I'm on a diet...the first real one I've ever done. I've been on health kicks before now, but this is the first time I've done a proper count-the-calories diet with the express goal of losing weight. I'm currently 72.5kg (160lbs in ancient notation, though this is the only imperial value you'll see, as I do everything in metric), and I'd really like to be 66-68kg.
I appreciate to most people this sounds insane...after all, I'm a fairly lean build, and (despite some unfortunate health report 13 years ago, conducted just after a monster feed-up in an Italian) I can hardly be called fat. To my more athletic friends, however, their immediate response is "what's your goal?".
It's a good question, as I do indeed have one. After taking almost a complete year off sport and exercise in 2012, to concentrate on letting my shoulder recover after it's argument with a car, and to give myself time to go through my IAM motorcycle training, I've spent 2013 getting some of my core fitness back (mainly in the gym, using the static bikes there). The shoulder is still not 100%, and running is not comfortable with it, so I've decided to focus fully on cycling...it's the discipline I enjoy most after all, and in terms of natural ability it's certainly the one I get the biggest return on during training. Cycling is, at it's heart, a deeply scientific sport, and it can be boiled down to some very simple mathematics and physics...namely your weight, and the power you can output. There are other factors (aerodynamics, for example), but ultimately if you can have a high power-to-weight ratio, then it will pay dividends.
My plan over autumn/winter/early spring is to put myself through two 10-week training blocks. These are structured training plans, with 4-6 sessions per week with a focus on increasing my power output. To complement that, I'm calorie-counting to 1750 calories a day, plus exercise. This should (if I have my basal metabolic rate correct) see a weight-drop of ~0.3-0.5 kilos a week. I have, as my weapon of choice for this structured training, a Wattbike, which is an insane piece of kit in terms of measurement. It's installed in the smallest bedroom of the house (which will now be referred to as the torture chamber), plugged up to a laptop, and will provide startlingly accurate records for me to monitor my training. The static bikes they have in the gym are terrrible, by comparison (for starters they don't provide resistance over 500w, and the foot straps may as well be tourniquets. Also, we've broken them twice through overworking them).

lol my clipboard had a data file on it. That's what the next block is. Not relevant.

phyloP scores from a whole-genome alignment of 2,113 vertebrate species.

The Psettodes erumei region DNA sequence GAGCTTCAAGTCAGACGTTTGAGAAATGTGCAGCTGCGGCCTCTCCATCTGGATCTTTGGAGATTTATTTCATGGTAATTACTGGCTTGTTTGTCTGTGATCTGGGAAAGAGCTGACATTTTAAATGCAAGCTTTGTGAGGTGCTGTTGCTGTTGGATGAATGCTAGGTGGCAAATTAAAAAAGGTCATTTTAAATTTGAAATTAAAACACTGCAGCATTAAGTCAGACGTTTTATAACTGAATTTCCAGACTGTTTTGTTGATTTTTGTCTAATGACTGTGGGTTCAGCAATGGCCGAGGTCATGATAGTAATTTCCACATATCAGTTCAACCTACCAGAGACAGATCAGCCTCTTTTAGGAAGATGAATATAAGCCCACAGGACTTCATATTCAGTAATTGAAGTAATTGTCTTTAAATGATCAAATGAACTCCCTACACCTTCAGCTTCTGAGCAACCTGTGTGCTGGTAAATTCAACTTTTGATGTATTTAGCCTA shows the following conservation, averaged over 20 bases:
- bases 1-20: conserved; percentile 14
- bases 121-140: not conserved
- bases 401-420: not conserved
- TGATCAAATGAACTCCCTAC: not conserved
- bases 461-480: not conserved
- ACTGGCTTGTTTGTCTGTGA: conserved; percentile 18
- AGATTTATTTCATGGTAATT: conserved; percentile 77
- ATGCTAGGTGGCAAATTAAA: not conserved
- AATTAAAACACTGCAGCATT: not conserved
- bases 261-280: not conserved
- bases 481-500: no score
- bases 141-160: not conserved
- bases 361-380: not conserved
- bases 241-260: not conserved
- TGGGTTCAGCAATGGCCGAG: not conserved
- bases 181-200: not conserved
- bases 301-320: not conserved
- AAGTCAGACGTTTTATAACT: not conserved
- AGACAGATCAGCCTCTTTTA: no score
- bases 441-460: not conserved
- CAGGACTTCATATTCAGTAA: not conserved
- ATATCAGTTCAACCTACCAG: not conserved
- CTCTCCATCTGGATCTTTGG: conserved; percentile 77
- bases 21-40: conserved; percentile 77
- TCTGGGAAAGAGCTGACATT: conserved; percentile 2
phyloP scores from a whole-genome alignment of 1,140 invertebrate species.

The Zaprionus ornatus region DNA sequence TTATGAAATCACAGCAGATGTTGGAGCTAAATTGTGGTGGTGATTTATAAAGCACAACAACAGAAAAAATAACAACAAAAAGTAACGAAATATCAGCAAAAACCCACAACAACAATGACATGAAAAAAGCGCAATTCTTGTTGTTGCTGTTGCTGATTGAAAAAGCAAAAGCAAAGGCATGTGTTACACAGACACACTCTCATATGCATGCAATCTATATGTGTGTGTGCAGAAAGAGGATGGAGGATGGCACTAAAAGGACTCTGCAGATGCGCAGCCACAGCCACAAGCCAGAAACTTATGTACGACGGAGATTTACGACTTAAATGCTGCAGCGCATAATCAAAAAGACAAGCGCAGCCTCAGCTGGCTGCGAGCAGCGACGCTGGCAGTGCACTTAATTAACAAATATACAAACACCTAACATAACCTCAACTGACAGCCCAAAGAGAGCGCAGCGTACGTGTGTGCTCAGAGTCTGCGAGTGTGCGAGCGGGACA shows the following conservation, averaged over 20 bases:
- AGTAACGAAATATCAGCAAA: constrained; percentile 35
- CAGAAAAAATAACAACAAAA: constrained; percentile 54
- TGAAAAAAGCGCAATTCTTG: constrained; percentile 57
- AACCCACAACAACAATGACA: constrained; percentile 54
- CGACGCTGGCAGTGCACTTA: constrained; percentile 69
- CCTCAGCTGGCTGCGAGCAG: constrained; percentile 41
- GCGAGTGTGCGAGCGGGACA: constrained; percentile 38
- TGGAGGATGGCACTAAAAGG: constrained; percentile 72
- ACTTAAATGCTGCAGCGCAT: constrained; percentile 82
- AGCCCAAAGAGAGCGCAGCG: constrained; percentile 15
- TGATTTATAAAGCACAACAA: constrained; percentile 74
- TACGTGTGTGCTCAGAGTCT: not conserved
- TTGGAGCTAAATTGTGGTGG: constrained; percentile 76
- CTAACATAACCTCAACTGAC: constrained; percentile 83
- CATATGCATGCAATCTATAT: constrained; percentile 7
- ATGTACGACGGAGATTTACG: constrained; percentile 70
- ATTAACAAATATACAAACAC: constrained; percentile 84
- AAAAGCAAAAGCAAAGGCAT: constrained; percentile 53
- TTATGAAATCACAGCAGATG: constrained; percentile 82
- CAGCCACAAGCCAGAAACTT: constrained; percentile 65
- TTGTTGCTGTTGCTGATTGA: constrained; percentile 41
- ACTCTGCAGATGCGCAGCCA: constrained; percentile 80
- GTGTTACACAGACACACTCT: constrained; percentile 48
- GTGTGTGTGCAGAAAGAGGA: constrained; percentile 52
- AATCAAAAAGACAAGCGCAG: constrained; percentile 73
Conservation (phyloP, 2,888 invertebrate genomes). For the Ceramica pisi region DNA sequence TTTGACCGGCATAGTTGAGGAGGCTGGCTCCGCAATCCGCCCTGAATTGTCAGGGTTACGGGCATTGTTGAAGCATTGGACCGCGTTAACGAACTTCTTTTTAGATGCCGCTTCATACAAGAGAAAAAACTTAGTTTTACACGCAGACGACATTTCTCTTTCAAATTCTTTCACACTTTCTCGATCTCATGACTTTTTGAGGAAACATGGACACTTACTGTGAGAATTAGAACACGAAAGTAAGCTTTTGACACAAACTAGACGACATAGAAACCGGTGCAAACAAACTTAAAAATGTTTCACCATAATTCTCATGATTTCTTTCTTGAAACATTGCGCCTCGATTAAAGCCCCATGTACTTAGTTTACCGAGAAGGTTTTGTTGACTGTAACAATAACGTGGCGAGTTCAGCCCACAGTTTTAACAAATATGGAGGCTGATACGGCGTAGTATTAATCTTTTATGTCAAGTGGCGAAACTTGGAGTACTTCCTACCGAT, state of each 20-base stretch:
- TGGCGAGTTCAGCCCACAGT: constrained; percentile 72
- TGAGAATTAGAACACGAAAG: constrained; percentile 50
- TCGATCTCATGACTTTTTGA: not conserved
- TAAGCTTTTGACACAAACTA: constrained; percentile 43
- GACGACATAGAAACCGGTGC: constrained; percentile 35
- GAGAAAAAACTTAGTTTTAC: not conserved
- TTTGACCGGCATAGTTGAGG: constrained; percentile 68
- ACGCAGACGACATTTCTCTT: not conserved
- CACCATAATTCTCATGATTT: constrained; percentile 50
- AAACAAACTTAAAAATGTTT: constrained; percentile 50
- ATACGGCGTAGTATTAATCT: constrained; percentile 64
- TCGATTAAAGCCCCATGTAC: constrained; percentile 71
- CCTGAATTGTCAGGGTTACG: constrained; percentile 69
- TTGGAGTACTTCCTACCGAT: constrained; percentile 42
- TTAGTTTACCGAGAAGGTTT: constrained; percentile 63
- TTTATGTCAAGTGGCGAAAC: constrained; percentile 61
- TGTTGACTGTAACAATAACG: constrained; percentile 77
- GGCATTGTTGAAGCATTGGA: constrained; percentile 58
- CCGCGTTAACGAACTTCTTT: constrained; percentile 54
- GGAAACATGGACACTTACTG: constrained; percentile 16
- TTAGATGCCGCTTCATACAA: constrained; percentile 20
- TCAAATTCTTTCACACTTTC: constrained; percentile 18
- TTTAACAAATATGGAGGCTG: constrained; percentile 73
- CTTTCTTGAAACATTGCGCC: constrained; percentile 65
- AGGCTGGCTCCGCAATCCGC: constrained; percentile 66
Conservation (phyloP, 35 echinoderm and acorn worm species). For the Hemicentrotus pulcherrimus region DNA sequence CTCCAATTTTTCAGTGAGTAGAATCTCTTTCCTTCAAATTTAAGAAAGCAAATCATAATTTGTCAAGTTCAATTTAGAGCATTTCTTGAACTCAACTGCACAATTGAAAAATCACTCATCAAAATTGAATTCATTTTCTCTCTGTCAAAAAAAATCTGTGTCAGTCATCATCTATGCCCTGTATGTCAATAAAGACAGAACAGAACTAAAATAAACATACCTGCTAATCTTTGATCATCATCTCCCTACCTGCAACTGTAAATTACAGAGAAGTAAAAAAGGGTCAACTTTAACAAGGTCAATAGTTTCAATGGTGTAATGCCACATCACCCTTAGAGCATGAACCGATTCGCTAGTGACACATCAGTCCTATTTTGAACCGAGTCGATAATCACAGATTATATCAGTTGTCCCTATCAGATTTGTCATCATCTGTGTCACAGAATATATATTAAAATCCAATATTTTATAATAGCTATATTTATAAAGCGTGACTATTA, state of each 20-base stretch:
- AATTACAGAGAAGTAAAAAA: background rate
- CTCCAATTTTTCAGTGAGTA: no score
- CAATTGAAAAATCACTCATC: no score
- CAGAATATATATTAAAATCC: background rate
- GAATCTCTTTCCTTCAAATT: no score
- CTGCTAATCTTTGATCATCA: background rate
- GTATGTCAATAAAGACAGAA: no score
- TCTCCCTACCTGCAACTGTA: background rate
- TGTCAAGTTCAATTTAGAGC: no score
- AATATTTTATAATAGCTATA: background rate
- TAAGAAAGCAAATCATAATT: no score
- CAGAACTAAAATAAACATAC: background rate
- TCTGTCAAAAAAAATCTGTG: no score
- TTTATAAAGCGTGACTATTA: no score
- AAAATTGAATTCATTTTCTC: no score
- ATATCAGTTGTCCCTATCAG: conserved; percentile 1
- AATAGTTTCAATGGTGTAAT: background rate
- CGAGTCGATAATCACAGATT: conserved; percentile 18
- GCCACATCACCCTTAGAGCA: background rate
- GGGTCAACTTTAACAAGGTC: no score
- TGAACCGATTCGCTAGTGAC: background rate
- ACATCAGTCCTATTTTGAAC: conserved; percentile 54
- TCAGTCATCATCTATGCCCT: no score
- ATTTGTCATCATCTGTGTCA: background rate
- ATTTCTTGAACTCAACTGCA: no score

The first, and probably most fundamental, session was done yesterday...a 20-minute Power Test, where the goal is to get the highest possible output Wattage over 20 minutes. Simple (yet horrendously painful). In total 4 of us went through it (I'll use imaginary names here, apart from my own). You then take that average power, multiply it by 0.95 (an approximation of the power you could maintain over an hour), divide it by your weight in kilos, and you have your magic power/weight ratio.
Person A - power 315w - Weight 68kg - p/w ratio 4.4
Person B - power 291w - Weight 70kg - p/w ratio 3.95
Person C - power 286w - Weight 65kg - p/w ratio 4.2
Person D (me) - power 296w - Weight 72.5kg - p/w ratio 3.85
So while I had the second highest power output, once my weight was factored in I plummet to the bottom of the standings. These are numbers that can be used to compare against pro-athletes using this sort of chart (we were doing a FT-test...stands for Functional Threshold). You can see I'm sitting in the middle of Cat-3 (cycle racing is separately into categories, and you can progress by scoring points...the power values shown on that chart are typical values for competing cyclists at varying levels). Assuming I'm not going to turn professional at any point, I'm not going to be physically capable of hitting the upper levels of that table, however I think it's reasonable to aim for 4.5 as a good ratio...
...which means I really need to lose weight. Person A above is a British age-group triathlete, and is vicious on the bike. If I wanted to match him at my current weight I would need to be outputting 340 watts (just in case you are in doubt, that is a huge target). If I can shed 4-5 kilos, I take 20 watts off that target immediately.
...so, the training starts tonight. And the diet continues... I'm hoping that as the training increases (and my calorie allowance goes up as well) then it will become a little less hard, I'm not used to feeling hungry (I've also dropped sugar from my tea, which hurt, but it was 200 calories a day that I'd rather have in the format of solid food).